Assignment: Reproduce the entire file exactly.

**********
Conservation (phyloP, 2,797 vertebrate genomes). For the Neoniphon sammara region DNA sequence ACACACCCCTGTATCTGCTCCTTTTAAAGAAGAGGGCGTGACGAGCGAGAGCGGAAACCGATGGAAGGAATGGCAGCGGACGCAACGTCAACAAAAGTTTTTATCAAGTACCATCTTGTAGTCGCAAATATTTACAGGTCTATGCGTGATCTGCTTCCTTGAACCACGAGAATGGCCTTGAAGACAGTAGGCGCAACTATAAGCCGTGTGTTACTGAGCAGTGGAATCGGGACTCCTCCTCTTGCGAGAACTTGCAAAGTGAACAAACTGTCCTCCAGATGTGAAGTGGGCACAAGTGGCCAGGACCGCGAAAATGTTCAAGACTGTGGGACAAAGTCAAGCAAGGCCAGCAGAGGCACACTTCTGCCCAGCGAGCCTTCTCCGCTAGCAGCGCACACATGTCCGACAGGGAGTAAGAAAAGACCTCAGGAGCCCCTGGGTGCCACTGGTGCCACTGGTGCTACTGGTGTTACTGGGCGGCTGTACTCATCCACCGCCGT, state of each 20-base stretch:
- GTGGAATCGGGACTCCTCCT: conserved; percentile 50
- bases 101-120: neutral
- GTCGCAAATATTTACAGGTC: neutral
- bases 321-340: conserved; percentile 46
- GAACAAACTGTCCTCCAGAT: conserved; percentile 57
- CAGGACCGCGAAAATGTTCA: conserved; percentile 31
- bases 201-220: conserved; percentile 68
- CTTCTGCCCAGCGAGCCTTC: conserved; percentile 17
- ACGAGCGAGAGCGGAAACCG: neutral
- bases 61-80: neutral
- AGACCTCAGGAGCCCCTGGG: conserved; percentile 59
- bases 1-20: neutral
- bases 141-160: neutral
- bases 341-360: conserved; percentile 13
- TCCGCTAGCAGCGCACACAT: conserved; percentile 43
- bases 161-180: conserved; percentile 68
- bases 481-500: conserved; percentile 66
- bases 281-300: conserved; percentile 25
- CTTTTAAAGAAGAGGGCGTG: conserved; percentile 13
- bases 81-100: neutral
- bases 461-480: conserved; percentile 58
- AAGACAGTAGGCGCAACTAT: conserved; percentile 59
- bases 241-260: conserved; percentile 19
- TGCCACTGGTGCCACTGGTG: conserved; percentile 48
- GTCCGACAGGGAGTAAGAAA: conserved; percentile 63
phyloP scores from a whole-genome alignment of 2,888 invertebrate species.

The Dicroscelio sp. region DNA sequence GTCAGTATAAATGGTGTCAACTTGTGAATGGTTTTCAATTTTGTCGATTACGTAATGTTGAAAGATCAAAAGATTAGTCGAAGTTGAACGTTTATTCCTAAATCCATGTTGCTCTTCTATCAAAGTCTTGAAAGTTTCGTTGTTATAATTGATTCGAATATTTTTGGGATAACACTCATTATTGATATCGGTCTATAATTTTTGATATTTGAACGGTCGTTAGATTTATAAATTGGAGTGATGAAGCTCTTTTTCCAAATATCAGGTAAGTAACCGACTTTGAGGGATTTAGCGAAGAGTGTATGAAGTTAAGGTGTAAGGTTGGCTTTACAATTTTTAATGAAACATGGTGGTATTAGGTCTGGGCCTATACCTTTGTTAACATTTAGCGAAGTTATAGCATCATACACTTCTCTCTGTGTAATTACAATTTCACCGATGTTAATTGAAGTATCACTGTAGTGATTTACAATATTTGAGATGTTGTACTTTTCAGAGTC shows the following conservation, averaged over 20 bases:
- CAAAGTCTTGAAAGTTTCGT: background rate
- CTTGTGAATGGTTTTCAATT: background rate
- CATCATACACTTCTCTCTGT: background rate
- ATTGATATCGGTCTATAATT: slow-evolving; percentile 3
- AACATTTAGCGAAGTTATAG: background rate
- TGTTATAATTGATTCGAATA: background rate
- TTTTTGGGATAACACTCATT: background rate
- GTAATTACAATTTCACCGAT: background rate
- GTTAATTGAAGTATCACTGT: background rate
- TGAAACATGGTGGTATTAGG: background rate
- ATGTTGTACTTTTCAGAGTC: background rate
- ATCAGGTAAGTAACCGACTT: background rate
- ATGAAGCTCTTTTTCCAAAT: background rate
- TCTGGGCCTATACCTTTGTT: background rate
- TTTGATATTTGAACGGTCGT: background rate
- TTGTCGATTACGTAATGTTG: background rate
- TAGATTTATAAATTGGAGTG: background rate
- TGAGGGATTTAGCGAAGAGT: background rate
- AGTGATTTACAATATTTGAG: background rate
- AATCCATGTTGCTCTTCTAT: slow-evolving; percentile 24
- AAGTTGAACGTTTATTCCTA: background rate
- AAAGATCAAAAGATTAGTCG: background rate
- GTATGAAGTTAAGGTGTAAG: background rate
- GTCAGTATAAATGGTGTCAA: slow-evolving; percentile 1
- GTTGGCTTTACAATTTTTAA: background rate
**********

Conservation (phyloP, 2,797 vertebrate genomes). For the Neoniphon sammara region DNA sequence ACACACCCCTGTATCTGCTCCTTTTAAAGAAGAGGGCGTGACGAGCGAGAGCGGAAACCGATGGAAGGAATGGCAGCGGACGCAACGTCAACAAAAGTTTTTATCAAGTACCATCTTGTAGTCGCAAATATTTACAGGTCTATGCGTGATCTGCTTCCTTGAACCACGAGAATGGCCTTGAAGACAGTAGGCGCAACTATAAGCCGTGTGTTACTGAGCAGTGGAATCGGGACTCCTCCTCTTGCGAGAACTTGCAAAGTGAACAAACTGTCCTCCAGATGTGAAGTGGGCACAAGTGGCCAGGACCGCGAAAATGTTCAAGACTGTGGGACAAAGTCAAGCAAGGCCAGCAGAGGCACACTTCTGCCCAGCGAGCCTTCTCCGCTAGCAGCGCACACATGTCCGACAGGGAGTAAGAAAAGACCTCAGGAGCCCCTGGGTGCCACTGGTGCCACTGGTGCTACTGGTGTTACTGGGCGGCTGTACTCATCCACCGCCGT, state of each 20-base stretch:
- GTGGAATCGGGACTCCTCCT: conserved; percentile 50
- bases 101-120: neutral
- GTCGCAAATATTTACAGGTC: neutral
- bases 321-340: conserved; percentile 46
- GAACAAACTGTCCTCCAGAT: conserved; percentile 57
- CAGGACCGCGAAAATGTTCA: conserved; percentile 31
- bases 201-220: conserved; percentile 68
- CTTCTGCCCAGCGAGCCTTC: conserved; percentile 17
- ACGAGCGAGAGCGGAAACCG: neutral
- bases 61-80: neutral
- AGACCTCAGGAGCCCCTGGG: conserved; percentile 59
- bases 1-20: neutral
- bases 141-160: neutral
- bases 341-360: conserved; percentile 13
- TCCGCTAGCAGCGCACACAT: conserved; percentile 43
- bases 161-180: conserved; percentile 68
- bases 481-500: conserved; percentile 66
- bases 281-300: conserved; percentile 25
- CTTTTAAAGAAGAGGGCGTG: conserved; percentile 13
- bases 81-100: neutral
- bases 461-480: conserved; percentile 58
- AAGACAGTAGGCGCAACTAT: conserved; percentile 59
- bases 241-260: conserved; percentile 19
- TGCCACTGGTGCCACTGGTG: conserved; percentile 48
- GTCCGACAGGGAGTAAGAAA: conserved; percentile 63
phyloP scores from a whole-genome alignment of 2,888 invertebrate species.

The Dicroscelio sp. region DNA sequence GTCAGTATAAATGGTGTCAACTTGTGAATGGTTTTCAATTTTGTCGATTACGTAATGTTGAAAGATCAAAAGATTAGTCGAAGTTGAACGTTTATTCCTAAATCCATGTTGCTCTTCTATCAAAGTCTTGAAAGTTTCGTTGTTATAATTGATTCGAATATTTTTGGGATAACACTCATTATTGATATCGGTCTATAATTTTTGATATTTGAACGGTCGTTAGATTTATAAATTGGAGTGATGAAGCTCTTTTTCCAAATATCAGGTAAGTAACCGACTTTGAGGGATTTAGCGAAGAGTGTATGAAGTTAAGGTGTAAGGTTGGCTTTACAATTTTTAATGAAACATGGTGGTATTAGGTCTGGGCCTATACCTTTGTTAACATTTAGCGAAGTTATAGCATCATACACTTCTCTCTGTGTAATTACAATTTCACCGATGTTAATTGAAGTATCACTGTAGTGATTTACAATATTTGAGATGTTGTACTTTTCAGAGTC shows the following conservation, averaged over 20 bases:
- CAAAGTCTTGAAAGTTTCGT: background rate
- CTTGTGAATGGTTTTCAATT: background rate
- CATCATACACTTCTCTCTGT: background rate
- ATTGATATCGGTCTATAATT: slow-evolving; percentile 3
- AACATTTAGCGAAGTTATAG: background rate
- TGTTATAATTGATTCGAATA: background rate
- TTTTTGGGATAACACTCATT: background rate
- GTAATTACAATTTCACCGAT: background rate
- GTTAATTGAAGTATCACTGT: background rate
- TGAAACATGGTGGTATTAGG: background rate
- ATGTTGTACTTTTCAGAGTC: background rate
- ATCAGGTAAGTAACCGACTT: background rate
- ATGAAGCTCTTTTTCCAAAT: background rate
- TCTGGGCCTATACCTTTGTT: background rate
- TTTGATATTTGAACGGTCGT: background rate
- TTGTCGATTACGTAATGTTG: background rate
- TAGATTTATAAATTGGAGTG: background rate
- TGAGGGATTTAGCGAAGAGT: background rate
- AGTGATTTACAATATTTGAG: background rate
- AATCCATGTTGCTCTTCTAT: slow-evolving; percentile 24
- AAGTTGAACGTTTATTCCTA: background rate
- AAAGATCAAAAGATTAGTCG: background rate
- GTATGAAGTTAAGGTGTAAG: background rate
- GTCAGTATAAATGGTGTCAA: slow-evolving; percentile 1
- GTTGGCTTTACAATTTTTAA: background rate